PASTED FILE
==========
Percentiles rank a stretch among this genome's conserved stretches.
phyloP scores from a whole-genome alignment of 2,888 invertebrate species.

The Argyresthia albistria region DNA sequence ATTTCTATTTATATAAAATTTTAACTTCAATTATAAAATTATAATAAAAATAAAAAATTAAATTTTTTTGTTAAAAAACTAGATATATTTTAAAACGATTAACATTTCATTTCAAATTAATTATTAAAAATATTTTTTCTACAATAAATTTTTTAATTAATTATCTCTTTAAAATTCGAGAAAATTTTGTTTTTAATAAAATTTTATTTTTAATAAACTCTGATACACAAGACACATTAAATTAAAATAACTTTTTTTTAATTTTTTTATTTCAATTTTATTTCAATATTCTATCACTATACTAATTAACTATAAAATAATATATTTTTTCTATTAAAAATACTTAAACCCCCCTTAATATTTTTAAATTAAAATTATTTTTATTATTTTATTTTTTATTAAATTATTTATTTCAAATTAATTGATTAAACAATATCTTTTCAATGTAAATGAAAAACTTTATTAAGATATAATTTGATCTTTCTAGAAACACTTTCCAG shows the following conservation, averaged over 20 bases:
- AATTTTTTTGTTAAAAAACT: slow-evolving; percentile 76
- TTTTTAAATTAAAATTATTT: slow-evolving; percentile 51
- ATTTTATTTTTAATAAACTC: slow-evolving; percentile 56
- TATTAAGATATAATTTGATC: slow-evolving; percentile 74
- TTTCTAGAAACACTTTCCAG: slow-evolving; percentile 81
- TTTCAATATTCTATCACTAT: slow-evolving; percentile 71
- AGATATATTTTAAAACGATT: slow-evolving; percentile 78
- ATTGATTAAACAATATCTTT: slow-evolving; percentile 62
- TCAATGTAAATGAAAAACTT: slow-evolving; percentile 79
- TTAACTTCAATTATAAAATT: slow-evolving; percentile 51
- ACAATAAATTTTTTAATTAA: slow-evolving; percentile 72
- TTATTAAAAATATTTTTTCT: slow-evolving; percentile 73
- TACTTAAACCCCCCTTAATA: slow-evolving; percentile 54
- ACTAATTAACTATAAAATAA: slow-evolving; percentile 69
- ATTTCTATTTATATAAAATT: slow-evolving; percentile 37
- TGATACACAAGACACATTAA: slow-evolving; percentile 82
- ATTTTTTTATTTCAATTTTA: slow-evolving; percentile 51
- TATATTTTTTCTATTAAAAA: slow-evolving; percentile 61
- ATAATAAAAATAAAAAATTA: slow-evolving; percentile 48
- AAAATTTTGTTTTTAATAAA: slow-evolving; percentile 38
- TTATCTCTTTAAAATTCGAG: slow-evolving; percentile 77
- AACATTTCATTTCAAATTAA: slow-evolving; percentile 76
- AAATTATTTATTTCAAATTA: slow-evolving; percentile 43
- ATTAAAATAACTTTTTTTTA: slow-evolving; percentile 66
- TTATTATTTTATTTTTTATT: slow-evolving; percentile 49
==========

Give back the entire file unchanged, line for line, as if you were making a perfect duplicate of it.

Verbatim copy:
Percentiles rank a stretch among this genome's conserved stretches.
phyloP scores from a whole-genome alignment of 2,888 invertebrate species.

The Argyresthia albistria region DNA sequence ATTTCTATTTATATAAAATTTTAACTTCAATTATAAAATTATAATAAAAATAAAAAATTAAATTTTTTTGTTAAAAAACTAGATATATTTTAAAACGATTAACATTTCATTTCAAATTAATTATTAAAAATATTTTTTCTACAATAAATTTTTTAATTAATTATCTCTTTAAAATTCGAGAAAATTTTGTTTTTAATAAAATTTTATTTTTAATAAACTCTGATACACAAGACACATTAAATTAAAATAACTTTTTTTTAATTTTTTTATTTCAATTTTATTTCAATATTCTATCACTATACTAATTAACTATAAAATAATATATTTTTTCTATTAAAAATACTTAAACCCCCCTTAATATTTTTAAATTAAAATTATTTTTATTATTTTATTTTTTATTAAATTATTTATTTCAAATTAATTGATTAAACAATATCTTTTCAATGTAAATGAAAAACTTTATTAAGATATAATTTGATCTTTCTAGAAACACTTTCCAG shows the following conservation, averaged over 20 bases:
- AATTTTTTTGTTAAAAAACT: slow-evolving; percentile 76
- TTTTTAAATTAAAATTATTT: slow-evolving; percentile 51
- ATTTTATTTTTAATAAACTC: slow-evolving; percentile 56
- TATTAAGATATAATTTGATC: slow-evolving; percentile 74
- TTTCTAGAAACACTTTCCAG: slow-evolving; percentile 81
- TTTCAATATTCTATCACTAT: slow-evolving; percentile 71
- AGATATATTTTAAAACGATT: slow-evolving; percentile 78
- ATTGATTAAACAATATCTTT: slow-evolving; percentile 62
- TCAATGTAAATGAAAAACTT: slow-evolving; percentile 79
- TTAACTTCAATTATAAAATT: slow-evolving; percentile 51
- ACAATAAATTTTTTAATTAA: slow-evolving; percentile 72
- TTATTAAAAATATTTTTTCT: slow-evolving; percentile 73
- TACTTAAACCCCCCTTAATA: slow-evolving; percentile 54
- ACTAATTAACTATAAAATAA: slow-evolving; percentile 69
- ATTTCTATTTATATAAAATT: slow-evolving; percentile 37
- TGATACACAAGACACATTAA: slow-evolving; percentile 82
- ATTTTTTTATTTCAATTTTA: slow-evolving; percentile 51
- TATATTTTTTCTATTAAAAA: slow-evolving; percentile 61
- ATAATAAAAATAAAAAATTA: slow-evolving; percentile 48
- AAAATTTTGTTTTTAATAAA: slow-evolving; percentile 38
- TTATCTCTTTAAAATTCGAG: slow-evolving; percentile 77
- AACATTTCATTTCAAATTAA: slow-evolving; percentile 76
- AAATTATTTATTTCAAATTA: slow-evolving; percentile 43
- ATTAAAATAACTTTTTTTTA: slow-evolving; percentile 66
- TTATTATTTTATTTTTTATT: slow-evolving; percentile 49